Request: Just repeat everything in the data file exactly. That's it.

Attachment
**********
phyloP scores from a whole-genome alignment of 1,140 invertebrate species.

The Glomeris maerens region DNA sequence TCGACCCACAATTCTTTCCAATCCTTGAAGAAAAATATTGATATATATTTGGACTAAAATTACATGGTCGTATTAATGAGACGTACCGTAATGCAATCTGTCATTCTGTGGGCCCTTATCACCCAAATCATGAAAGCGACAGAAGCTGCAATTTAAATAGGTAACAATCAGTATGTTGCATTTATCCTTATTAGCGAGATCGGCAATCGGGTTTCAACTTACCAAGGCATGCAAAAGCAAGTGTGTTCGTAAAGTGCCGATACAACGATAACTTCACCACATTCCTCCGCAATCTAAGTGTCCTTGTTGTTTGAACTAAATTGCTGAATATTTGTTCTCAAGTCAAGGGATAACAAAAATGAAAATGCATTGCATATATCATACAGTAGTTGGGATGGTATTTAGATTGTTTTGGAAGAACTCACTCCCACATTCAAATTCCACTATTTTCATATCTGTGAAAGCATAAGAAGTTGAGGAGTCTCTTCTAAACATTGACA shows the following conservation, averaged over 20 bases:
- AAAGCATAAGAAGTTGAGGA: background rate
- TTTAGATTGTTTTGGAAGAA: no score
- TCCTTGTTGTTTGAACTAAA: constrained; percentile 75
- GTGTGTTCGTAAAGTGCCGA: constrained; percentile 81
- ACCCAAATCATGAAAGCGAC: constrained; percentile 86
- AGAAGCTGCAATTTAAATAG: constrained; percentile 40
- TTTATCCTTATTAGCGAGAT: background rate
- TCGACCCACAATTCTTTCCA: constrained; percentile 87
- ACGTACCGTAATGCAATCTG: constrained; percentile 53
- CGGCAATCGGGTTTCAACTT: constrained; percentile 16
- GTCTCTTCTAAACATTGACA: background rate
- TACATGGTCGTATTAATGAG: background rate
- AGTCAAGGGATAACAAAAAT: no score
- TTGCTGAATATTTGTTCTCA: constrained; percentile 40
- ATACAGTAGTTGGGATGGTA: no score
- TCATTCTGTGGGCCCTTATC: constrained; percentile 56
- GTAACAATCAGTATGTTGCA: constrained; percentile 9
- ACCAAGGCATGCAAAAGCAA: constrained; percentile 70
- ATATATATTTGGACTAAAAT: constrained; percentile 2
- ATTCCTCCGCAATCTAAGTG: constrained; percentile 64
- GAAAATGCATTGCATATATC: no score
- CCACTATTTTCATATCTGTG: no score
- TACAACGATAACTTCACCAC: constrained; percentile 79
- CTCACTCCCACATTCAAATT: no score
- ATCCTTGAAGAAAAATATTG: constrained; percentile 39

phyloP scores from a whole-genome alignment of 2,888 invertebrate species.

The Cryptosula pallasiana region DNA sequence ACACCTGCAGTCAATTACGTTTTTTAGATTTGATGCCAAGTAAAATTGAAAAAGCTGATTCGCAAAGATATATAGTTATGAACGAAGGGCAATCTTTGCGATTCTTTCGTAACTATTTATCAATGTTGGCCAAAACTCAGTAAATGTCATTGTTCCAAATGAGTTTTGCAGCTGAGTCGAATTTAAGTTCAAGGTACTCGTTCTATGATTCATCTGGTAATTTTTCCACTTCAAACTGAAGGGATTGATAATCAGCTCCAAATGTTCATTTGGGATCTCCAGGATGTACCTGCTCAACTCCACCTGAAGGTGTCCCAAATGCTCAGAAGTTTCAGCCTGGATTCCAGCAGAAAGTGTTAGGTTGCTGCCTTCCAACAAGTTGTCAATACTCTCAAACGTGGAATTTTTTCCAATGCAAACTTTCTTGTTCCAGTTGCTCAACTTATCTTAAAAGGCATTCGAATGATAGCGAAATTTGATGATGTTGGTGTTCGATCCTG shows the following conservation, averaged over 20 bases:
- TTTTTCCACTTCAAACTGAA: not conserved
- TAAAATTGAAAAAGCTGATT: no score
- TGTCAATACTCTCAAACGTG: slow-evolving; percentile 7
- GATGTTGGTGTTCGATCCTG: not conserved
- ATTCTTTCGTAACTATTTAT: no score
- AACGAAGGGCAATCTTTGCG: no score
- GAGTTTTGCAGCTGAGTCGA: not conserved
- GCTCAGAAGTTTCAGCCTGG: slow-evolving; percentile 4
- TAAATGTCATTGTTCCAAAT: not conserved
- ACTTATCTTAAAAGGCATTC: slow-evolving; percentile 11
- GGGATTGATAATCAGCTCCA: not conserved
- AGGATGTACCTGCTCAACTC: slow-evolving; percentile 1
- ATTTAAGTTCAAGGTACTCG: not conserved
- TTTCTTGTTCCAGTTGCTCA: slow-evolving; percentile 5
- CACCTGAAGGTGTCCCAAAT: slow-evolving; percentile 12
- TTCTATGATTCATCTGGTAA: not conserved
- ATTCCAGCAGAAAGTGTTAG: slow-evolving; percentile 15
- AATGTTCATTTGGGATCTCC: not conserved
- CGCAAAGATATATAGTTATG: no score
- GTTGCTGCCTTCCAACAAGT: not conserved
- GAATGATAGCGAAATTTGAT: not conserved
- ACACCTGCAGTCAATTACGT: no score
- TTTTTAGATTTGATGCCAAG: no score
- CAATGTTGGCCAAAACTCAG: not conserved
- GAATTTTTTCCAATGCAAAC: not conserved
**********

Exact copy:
phyloP scores from a whole-genome alignment of 1,140 invertebrate species.

The Glomeris maerens region DNA sequence TCGACCCACAATTCTTTCCAATCCTTGAAGAAAAATATTGATATATATTTGGACTAAAATTACATGGTCGTATTAATGAGACGTACCGTAATGCAATCTGTCATTCTGTGGGCCCTTATCACCCAAATCATGAAAGCGACAGAAGCTGCAATTTAAATAGGTAACAATCAGTATGTTGCATTTATCCTTATTAGCGAGATCGGCAATCGGGTTTCAACTTACCAAGGCATGCAAAAGCAAGTGTGTTCGTAAAGTGCCGATACAACGATAACTTCACCACATTCCTCCGCAATCTAAGTGTCCTTGTTGTTTGAACTAAATTGCTGAATATTTGTTCTCAAGTCAAGGGATAACAAAAATGAAAATGCATTGCATATATCATACAGTAGTTGGGATGGTATTTAGATTGTTTTGGAAGAACTCACTCCCACATTCAAATTCCACTATTTTCATATCTGTGAAAGCATAAGAAGTTGAGGAGTCTCTTCTAAACATTGACA shows the following conservation, averaged over 20 bases:
- AAAGCATAAGAAGTTGAGGA: background rate
- TTTAGATTGTTTTGGAAGAA: no score
- TCCTTGTTGTTTGAACTAAA: constrained; percentile 75
- GTGTGTTCGTAAAGTGCCGA: constrained; percentile 81
- ACCCAAATCATGAAAGCGAC: constrained; percentile 86
- AGAAGCTGCAATTTAAATAG: constrained; percentile 40
- TTTATCCTTATTAGCGAGAT: background rate
- TCGACCCACAATTCTTTCCA: constrained; percentile 87
- ACGTACCGTAATGCAATCTG: constrained; percentile 53
- CGGCAATCGGGTTTCAACTT: constrained; percentile 16
- GTCTCTTCTAAACATTGACA: background rate
- TACATGGTCGTATTAATGAG: background rate
- AGTCAAGGGATAACAAAAAT: no score
- TTGCTGAATATTTGTTCTCA: constrained; percentile 40
- ATACAGTAGTTGGGATGGTA: no score
- TCATTCTGTGGGCCCTTATC: constrained; percentile 56
- GTAACAATCAGTATGTTGCA: constrained; percentile 9
- ACCAAGGCATGCAAAAGCAA: constrained; percentile 70
- ATATATATTTGGACTAAAAT: constrained; percentile 2
- ATTCCTCCGCAATCTAAGTG: constrained; percentile 64
- GAAAATGCATTGCATATATC: no score
- CCACTATTTTCATATCTGTG: no score
- TACAACGATAACTTCACCAC: constrained; percentile 79
- CTCACTCCCACATTCAAATT: no score
- ATCCTTGAAGAAAAATATTG: constrained; percentile 39

phyloP scores from a whole-genome alignment of 2,888 invertebrate species.

The Cryptosula pallasiana region DNA sequence ACACCTGCAGTCAATTACGTTTTTTAGATTTGATGCCAAGTAAAATTGAAAAAGCTGATTCGCAAAGATATATAGTTATGAACGAAGGGCAATCTTTGCGATTCTTTCGTAACTATTTATCAATGTTGGCCAAAACTCAGTAAATGTCATTGTTCCAAATGAGTTTTGCAGCTGAGTCGAATTTAAGTTCAAGGTACTCGTTCTATGATTCATCTGGTAATTTTTCCACTTCAAACTGAAGGGATTGATAATCAGCTCCAAATGTTCATTTGGGATCTCCAGGATGTACCTGCTCAACTCCACCTGAAGGTGTCCCAAATGCTCAGAAGTTTCAGCCTGGATTCCAGCAGAAAGTGTTAGGTTGCTGCCTTCCAACAAGTTGTCAATACTCTCAAACGTGGAATTTTTTCCAATGCAAACTTTCTTGTTCCAGTTGCTCAACTTATCTTAAAAGGCATTCGAATGATAGCGAAATTTGATGATGTTGGTGTTCGATCCTG shows the following conservation, averaged over 20 bases:
- TTTTTCCACTTCAAACTGAA: not conserved
- TAAAATTGAAAAAGCTGATT: no score
- TGTCAATACTCTCAAACGTG: slow-evolving; percentile 7
- GATGTTGGTGTTCGATCCTG: not conserved
- ATTCTTTCGTAACTATTTAT: no score
- AACGAAGGGCAATCTTTGCG: no score
- GAGTTTTGCAGCTGAGTCGA: not conserved
- GCTCAGAAGTTTCAGCCTGG: slow-evolving; percentile 4
- TAAATGTCATTGTTCCAAAT: not conserved
- ACTTATCTTAAAAGGCATTC: slow-evolving; percentile 11
- GGGATTGATAATCAGCTCCA: not conserved
- AGGATGTACCTGCTCAACTC: slow-evolving; percentile 1
- ATTTAAGTTCAAGGTACTCG: not conserved
- TTTCTTGTTCCAGTTGCTCA: slow-evolving; percentile 5
- CACCTGAAGGTGTCCCAAAT: slow-evolving; percentile 12
- TTCTATGATTCATCTGGTAA: not conserved
- ATTCCAGCAGAAAGTGTTAG: slow-evolving; percentile 15
- AATGTTCATTTGGGATCTCC: not conserved
- CGCAAAGATATATAGTTATG: no score
- GTTGCTGCCTTCCAACAAGT: not conserved
- GAATGATAGCGAAATTTGAT: not conserved
- ACACCTGCAGTCAATTACGT: no score
- TTTTTAGATTTGATGCCAAG: no score
- CAATGTTGGCCAAAACTCAG: not conserved
- GAATTTTTTCCAATGCAAAC: not conserved